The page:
Student Theses and Dissertations

Date of Award


Document Type


Degree Name

Doctor of Philosophy (PhD)

RU Laboratory

Brivanlou Laboratory


The specification of germ cells during embryonic development is vital not only for the development of an organism, but quite literally for the survival and propagation of its entire species. Recent work has demonstrated that several aspects of human primordial germ cell (hPGC) development are specific to primates, necessitating model systems and in vivo validation that is also species specific. In this work, a synthesis of in vitro and in vivo techniques is used to investigate hPGC specification within a human embryonic stem cell model of a gastrulating embryo known as a gastruloid. An hPGC transcriptomic signature that indicates migratory potential via canonical and novel mechanisms is indicated, raising several potential candidates for further investigation into the under-studied migratory phase of germ cell development. We seek to generate validation assays of hPGC function in an embryonic context by investigating migratory potential in grafts to the chick embryo, and demonstrate that despite significant differences between chick and human routes of migration in vivo, human in vitro-derived PGCs are in fact able to demonstrate migratory behavior in the chick, following chick migratory patterns and demonstrating a specific homing towards the chick mesonephros and gonad. These experiments not only provide a functional validation for in vitro-derived hPGCs that is complementary to molecular and epigenetic analysis, but also hint at the elements of hPGC development that are conserved throughout evolution. The gastruloid system is then used for further investigation into the hPGC niche. The power of this model system relies upon self-organization due to endogenous signaling in response to an exogenous BMP4 initiating signal, in a manner analogous to that found in the human embryo. We harness this power, using single cell image quantification and genetic tools including CRISPR-Cas9 to probe further into the signaling environment of the hPGC niche in the gastruloid model. We elucidate the role of each leg of the BMP4 – WNT – ACTIVIN/NODAL signaling cascade in development of this niche, which determines gastrulation events, in hPGC specification. These experiments not only demonstrate how BMP4 acts independently in addition to this cascade to directly specify hPGCs, but also how all three pathways work in harmony to generate self-organization of hPGCs within their gastruloid niche. By probing further into the ontogeny of hPGC specification, we find that upregulation of BLIMP1 alone, a canonical regulator of PGCs, is sufficient to induce later markers of hPGC fate, and surprisingly is also sufficient to downregulate SOX2 (a marker of epiblast and early ectodermal fate) and upregulate SOX17, which has been previously placed upstream of BLIMP1. Finally, we propose the marmoset as a good model of primate reproduction and embryogenesis, in an attempt to describe a non-human primate (NHP) system for validation of hPGC characteristics observed in vitro. We systematically investigate marmoset embryonic development in vivo using serial, high temporal and spatial resolution ultrasound imaging. We describe the morphological characteristics of implantation, gastrulation, neurulation, and organogenesis, as well as the curious marmoset phenotype of an elongated peri-gastrulation window, incorporating slowed embryonic growth and rapid extraembryonic development. In doing so, we generate an annotated ultrasound atlas of marmoset embryogenesis, and train models to identify developmental stages and predict fertilization ages from a single frame. In addition, we suggest that the extended peri-gastrulation window in the marmoset will provide a unique opportunity to perform in utero genetic editing, lineage tracing, and even allogenic transplantation to complement in vitro studies of hPGC development. This body of work provides a synthesis of culture techniques, genetic and molecular tools, and imaging systems that will provide a foundation for the exploration of not only human PGC development, but also hopefully a generalizable roadmap for translation between in vitro and in vivo studies early primate development.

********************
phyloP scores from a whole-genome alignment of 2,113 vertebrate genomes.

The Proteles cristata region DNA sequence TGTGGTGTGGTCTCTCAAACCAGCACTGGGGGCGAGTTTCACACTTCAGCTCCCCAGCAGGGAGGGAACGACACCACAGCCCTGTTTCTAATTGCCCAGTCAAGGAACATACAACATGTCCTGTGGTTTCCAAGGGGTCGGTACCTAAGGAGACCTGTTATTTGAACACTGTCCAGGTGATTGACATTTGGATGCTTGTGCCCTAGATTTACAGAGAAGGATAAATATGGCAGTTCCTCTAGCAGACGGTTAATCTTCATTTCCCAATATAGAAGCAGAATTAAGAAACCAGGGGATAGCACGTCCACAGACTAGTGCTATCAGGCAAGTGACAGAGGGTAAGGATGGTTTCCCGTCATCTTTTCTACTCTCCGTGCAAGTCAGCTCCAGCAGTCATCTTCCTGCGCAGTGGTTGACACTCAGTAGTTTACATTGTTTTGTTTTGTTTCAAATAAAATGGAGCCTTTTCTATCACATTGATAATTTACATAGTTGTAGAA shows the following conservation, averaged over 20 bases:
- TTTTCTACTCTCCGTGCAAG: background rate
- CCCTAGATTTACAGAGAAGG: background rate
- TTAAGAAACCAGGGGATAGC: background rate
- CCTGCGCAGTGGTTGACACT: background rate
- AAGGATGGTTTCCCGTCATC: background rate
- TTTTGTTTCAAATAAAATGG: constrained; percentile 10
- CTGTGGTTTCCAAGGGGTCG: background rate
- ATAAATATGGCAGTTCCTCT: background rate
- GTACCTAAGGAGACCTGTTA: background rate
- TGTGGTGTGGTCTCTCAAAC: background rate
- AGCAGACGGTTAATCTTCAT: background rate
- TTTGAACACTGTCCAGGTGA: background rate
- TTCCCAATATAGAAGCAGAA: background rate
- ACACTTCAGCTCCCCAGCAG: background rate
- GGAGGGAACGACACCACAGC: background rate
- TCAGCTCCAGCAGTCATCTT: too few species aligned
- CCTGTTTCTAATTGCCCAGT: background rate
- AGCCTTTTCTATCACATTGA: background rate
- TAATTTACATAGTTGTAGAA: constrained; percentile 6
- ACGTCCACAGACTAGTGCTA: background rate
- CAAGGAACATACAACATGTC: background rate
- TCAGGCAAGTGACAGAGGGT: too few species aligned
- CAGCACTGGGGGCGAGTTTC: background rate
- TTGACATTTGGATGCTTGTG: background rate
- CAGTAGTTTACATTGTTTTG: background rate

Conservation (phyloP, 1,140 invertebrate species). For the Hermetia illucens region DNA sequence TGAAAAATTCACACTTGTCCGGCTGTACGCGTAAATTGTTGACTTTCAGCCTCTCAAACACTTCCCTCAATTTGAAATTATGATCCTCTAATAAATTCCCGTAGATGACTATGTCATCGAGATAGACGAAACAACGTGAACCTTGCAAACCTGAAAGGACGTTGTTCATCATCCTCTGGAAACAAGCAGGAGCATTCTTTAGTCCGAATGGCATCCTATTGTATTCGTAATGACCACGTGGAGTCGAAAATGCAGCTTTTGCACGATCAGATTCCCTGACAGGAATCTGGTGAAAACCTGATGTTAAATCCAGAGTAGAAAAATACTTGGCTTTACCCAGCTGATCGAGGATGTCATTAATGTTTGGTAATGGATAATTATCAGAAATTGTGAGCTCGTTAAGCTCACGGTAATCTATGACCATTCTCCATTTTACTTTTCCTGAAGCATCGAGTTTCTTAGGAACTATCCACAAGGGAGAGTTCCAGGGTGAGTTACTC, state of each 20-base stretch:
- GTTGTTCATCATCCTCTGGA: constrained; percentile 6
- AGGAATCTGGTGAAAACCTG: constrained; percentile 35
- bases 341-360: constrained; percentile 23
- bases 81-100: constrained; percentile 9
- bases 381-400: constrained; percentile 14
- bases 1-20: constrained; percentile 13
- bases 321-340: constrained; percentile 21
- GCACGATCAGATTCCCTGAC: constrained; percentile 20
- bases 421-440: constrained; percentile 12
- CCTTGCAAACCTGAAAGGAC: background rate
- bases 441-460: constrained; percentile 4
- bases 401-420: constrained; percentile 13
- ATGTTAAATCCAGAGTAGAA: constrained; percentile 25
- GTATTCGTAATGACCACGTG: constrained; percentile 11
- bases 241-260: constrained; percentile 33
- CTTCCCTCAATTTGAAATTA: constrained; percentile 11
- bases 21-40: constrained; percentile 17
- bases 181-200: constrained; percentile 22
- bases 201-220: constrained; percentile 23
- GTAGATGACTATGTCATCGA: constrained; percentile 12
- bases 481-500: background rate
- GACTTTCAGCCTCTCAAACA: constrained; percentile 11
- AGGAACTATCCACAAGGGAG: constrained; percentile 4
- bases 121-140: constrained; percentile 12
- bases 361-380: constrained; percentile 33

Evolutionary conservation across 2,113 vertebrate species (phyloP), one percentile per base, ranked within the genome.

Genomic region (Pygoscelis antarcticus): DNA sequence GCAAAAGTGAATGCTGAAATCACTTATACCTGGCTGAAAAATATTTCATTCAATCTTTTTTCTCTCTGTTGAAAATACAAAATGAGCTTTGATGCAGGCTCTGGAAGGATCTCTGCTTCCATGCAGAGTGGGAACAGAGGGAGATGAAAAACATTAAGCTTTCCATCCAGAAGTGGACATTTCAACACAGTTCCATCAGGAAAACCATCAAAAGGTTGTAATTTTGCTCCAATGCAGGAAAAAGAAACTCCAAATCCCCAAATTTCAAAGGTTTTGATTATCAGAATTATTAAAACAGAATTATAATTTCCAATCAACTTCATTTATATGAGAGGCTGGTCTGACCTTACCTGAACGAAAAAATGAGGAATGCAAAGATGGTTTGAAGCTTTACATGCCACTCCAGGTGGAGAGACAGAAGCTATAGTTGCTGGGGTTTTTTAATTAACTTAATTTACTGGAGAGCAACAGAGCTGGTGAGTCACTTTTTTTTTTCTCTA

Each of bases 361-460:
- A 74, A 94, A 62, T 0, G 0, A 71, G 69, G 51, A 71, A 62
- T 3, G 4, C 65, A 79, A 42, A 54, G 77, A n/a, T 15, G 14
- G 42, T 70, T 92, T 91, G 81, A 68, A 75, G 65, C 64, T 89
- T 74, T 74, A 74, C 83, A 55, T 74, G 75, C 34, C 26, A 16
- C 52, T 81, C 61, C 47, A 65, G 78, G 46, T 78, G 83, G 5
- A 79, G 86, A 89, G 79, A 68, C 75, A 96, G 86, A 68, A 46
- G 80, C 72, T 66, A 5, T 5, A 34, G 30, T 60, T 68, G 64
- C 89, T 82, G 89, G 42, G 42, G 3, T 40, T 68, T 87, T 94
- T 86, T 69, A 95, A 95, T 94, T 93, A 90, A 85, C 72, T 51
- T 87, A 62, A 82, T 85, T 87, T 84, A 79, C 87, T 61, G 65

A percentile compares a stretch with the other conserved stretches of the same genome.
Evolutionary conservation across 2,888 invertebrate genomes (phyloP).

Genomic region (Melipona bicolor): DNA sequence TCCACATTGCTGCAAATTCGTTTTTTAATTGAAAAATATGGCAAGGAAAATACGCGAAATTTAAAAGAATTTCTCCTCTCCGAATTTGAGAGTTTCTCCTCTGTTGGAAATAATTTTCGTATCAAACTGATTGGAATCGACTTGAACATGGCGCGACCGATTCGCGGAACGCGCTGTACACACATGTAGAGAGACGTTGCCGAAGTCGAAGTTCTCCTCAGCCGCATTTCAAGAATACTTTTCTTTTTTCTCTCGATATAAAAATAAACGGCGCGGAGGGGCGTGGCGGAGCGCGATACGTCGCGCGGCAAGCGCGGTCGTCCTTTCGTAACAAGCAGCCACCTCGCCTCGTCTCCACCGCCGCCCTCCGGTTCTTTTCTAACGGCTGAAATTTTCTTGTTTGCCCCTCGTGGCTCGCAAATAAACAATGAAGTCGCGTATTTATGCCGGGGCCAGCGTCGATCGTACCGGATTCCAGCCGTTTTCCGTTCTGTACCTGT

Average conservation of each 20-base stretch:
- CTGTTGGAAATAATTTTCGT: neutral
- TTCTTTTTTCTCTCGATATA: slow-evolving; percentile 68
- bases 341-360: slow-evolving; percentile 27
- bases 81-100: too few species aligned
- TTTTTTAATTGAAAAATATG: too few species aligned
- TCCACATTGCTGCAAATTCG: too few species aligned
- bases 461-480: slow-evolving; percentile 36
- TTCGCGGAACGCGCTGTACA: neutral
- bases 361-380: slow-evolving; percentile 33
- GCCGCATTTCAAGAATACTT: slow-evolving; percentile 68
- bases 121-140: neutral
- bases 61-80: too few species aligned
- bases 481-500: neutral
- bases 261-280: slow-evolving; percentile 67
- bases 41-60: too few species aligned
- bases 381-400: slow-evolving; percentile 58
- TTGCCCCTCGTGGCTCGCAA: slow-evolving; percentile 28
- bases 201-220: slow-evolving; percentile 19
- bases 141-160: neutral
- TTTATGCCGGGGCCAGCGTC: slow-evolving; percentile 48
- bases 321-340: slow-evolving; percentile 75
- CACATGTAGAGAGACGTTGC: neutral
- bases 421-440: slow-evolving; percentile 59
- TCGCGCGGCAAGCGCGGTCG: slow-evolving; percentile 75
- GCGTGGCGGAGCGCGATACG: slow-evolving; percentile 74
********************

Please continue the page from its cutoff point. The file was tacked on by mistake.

A Thesis Presented to the Faculty of The Rockefeller University in Partial Fulfillment of the Requirements for the degree of Doctor of Philosophy

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